With support from the Chemical Measurement and Imaging Program in the Division of Chemistry, Professor Yi Xiao and her research team in the Department of Chemistry and Biochemistry at Florida International University (FIU) seek to develop a widely usable method for the rapid generation of DNA-based bioreceptors, termed aptamers, which selectively recognize small molecules targets. Aptamers have shown promise as key sensing components for point-of-use, small-molecule biosensing detectors that recognize target molecules by aptamer binding to the targets, making them potentially valuable for scientific, clinical, and forensic applications. However, current methods for aptamer generation are labor intensive, time consuming, and typically yield aptamers that are unable to clearly tell the difference between molecules of similar shape and size. The proposed approach produces high-quality aptamers with superior recognition properties and significantly accelerates the aptamer isolation process. Moreover, this technique might replace existing methods for aptamer generation. In parallel with these research efforts, Professor Xiao, in partnership with Hispanic-serving and historically black colleges and universities, as well as student training programs at FIU, plans a multi-level outreach effort focusing on underrepresented minority (URM) students. These activities will provide students with opportunities to participate in scientific research and encourage them to pursue careers in science, technology, engineering, and mathematics (STEM) fields. In pursuit of this, Dr. Xiao gives science seminars and presentations, organizes summer science camps, and provides summer internships.

Leveraging the high structural specificity and efficiency of flap endonuclease 1 (FEN1), Professor Xiao and her research team seek to develop an innovative and generalizable nuclease-assisted aptamer isolation technique, termed NA-SELEX, for the rapid isolation of high-affinity, small-molecule-binding aptamers. To establish this technology, a model SELEX system is first used to systematically study and optimize FEN1-based strand separation. The feasibility and generalizability of NA-SELEX is then demonstrated by isolating high-affinity aptamers for different small-molecule targets with clinical and forensic relevance. Finally, the sensing capabilities of the resulting aptamers is assessed by fabricating electrochemical aptamer-based sensors for analyte detection in biological samples. This new approach has the potential to efficiently generate high-affinity, customizable aptamers on demand for any small-molecule target and greatly facilitate the development of sensing elements for the detection of small molecules for various applications such as food safety, environmental monitoring, therapeutic treatment, and medical diagnostics. In addition, an educational outreach program at FIU increases the exposure of graduate, undergraduate, and high school URM students to STEM fields and promotes an inclusive environment for URMs engaged in STEM.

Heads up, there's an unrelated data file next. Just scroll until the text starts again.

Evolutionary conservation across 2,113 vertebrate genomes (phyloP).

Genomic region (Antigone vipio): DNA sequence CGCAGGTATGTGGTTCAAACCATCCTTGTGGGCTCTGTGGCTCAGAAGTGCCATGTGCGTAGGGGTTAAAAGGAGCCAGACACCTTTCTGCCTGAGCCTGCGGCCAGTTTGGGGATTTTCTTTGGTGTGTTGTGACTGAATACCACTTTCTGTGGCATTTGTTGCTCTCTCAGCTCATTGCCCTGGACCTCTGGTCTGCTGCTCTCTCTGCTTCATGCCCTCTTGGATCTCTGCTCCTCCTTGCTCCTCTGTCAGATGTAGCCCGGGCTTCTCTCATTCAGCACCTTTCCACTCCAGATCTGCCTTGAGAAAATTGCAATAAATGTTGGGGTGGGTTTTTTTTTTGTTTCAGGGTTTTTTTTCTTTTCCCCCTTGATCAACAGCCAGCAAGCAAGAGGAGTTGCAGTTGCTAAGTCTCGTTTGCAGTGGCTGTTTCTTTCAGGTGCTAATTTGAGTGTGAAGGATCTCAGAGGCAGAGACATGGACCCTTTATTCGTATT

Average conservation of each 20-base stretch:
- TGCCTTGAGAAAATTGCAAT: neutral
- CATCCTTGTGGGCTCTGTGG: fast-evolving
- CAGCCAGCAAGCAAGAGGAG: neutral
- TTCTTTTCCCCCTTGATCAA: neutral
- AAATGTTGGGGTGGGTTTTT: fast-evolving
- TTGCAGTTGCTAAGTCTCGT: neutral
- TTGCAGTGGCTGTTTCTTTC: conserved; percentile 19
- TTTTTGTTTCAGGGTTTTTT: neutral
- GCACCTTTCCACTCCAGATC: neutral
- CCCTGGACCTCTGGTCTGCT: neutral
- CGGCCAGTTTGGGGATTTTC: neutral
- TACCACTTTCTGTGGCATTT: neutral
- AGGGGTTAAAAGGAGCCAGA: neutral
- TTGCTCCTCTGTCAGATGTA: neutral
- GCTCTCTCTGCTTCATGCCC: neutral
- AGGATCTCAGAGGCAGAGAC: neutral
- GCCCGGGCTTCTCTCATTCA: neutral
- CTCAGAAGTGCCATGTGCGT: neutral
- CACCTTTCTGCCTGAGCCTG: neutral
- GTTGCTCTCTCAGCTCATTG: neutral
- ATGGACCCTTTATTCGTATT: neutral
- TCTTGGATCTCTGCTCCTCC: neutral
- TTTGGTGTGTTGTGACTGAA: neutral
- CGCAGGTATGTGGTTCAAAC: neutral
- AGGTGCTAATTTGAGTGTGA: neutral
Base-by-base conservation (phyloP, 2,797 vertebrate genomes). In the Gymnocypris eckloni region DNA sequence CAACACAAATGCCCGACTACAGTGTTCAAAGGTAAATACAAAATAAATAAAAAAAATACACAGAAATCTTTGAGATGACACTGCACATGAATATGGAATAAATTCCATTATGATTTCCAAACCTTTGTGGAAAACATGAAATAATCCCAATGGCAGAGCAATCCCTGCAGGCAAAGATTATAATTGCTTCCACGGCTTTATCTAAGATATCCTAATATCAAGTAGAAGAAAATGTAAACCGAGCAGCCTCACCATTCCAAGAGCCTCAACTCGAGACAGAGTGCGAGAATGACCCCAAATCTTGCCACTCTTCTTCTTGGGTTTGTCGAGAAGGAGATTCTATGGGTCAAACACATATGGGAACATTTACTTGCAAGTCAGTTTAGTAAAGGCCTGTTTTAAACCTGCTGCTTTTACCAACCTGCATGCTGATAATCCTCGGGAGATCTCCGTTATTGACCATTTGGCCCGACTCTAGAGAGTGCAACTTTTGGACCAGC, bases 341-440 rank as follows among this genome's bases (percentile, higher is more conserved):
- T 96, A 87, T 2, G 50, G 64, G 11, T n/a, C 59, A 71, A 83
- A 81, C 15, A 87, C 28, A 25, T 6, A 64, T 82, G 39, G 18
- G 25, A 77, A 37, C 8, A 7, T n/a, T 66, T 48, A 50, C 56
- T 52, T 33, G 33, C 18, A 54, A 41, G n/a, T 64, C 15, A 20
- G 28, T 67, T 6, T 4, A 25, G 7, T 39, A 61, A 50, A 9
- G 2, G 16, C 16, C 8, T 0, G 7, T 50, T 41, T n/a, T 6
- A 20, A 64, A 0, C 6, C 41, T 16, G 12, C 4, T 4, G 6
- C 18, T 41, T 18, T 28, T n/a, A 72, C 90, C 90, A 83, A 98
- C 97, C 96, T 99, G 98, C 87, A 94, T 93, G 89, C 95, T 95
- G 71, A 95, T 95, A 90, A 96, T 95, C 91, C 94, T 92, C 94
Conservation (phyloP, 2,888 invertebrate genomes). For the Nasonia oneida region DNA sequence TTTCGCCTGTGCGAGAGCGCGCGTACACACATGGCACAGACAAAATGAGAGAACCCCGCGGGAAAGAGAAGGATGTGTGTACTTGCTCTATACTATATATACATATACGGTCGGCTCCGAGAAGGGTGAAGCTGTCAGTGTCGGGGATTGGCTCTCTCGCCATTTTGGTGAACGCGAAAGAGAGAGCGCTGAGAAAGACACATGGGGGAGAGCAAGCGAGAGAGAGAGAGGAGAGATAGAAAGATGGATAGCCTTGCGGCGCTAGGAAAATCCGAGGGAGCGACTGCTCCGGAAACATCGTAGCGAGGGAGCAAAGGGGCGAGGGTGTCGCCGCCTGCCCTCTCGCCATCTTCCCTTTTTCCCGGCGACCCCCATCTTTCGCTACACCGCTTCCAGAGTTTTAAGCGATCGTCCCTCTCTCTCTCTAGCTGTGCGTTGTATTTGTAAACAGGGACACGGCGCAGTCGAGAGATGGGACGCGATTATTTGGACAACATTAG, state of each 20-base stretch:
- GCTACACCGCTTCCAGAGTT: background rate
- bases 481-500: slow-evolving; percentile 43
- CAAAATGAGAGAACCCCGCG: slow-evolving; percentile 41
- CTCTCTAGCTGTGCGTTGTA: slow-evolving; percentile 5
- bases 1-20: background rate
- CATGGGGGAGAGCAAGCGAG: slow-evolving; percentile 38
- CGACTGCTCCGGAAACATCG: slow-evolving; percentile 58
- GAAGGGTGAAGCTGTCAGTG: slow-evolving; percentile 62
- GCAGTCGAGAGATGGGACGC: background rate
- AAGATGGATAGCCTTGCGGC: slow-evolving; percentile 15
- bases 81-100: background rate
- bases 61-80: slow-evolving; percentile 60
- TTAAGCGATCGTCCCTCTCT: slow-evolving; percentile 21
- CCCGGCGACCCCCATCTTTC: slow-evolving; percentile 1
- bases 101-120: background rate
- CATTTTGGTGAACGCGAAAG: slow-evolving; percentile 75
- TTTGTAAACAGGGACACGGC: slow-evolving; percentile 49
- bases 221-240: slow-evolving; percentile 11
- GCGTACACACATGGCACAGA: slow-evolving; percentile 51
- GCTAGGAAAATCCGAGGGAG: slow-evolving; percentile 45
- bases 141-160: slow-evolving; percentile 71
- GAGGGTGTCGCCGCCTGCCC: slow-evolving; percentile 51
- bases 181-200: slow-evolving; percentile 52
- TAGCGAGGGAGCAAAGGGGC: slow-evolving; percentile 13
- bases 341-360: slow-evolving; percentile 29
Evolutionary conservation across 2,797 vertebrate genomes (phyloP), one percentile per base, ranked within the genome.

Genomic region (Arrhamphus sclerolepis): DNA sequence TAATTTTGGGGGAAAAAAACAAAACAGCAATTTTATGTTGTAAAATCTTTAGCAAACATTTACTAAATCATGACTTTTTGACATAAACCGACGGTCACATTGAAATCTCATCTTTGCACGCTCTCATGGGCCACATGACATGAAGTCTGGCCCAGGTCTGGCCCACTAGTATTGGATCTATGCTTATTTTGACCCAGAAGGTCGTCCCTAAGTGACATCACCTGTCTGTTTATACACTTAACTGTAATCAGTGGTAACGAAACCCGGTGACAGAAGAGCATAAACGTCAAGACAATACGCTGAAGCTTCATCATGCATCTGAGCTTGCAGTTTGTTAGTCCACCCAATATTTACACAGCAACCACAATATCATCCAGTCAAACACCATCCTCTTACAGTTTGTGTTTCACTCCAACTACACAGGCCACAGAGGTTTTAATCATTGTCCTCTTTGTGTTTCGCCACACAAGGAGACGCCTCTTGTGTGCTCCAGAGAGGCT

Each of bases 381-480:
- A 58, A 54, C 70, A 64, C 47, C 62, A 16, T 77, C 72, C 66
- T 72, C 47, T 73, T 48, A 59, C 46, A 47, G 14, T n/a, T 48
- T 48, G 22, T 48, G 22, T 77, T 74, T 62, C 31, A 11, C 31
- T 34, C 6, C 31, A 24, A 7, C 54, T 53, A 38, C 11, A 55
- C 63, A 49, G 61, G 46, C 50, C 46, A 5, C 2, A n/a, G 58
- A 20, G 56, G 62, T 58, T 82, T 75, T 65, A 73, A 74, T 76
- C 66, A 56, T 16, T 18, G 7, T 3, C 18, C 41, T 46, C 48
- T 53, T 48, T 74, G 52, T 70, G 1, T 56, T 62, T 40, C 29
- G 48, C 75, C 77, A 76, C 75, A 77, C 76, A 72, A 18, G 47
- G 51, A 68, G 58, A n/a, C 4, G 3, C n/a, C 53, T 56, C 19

This award reflects NSF's statutory mission and has been deemed worthy of support through evaluation using the Foundation's intellectual merit and broader impacts review criteria.

National Science Foundation (NSF)
Division of Chemistry (CHE)
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Robin McCarley
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Florida International University
United States
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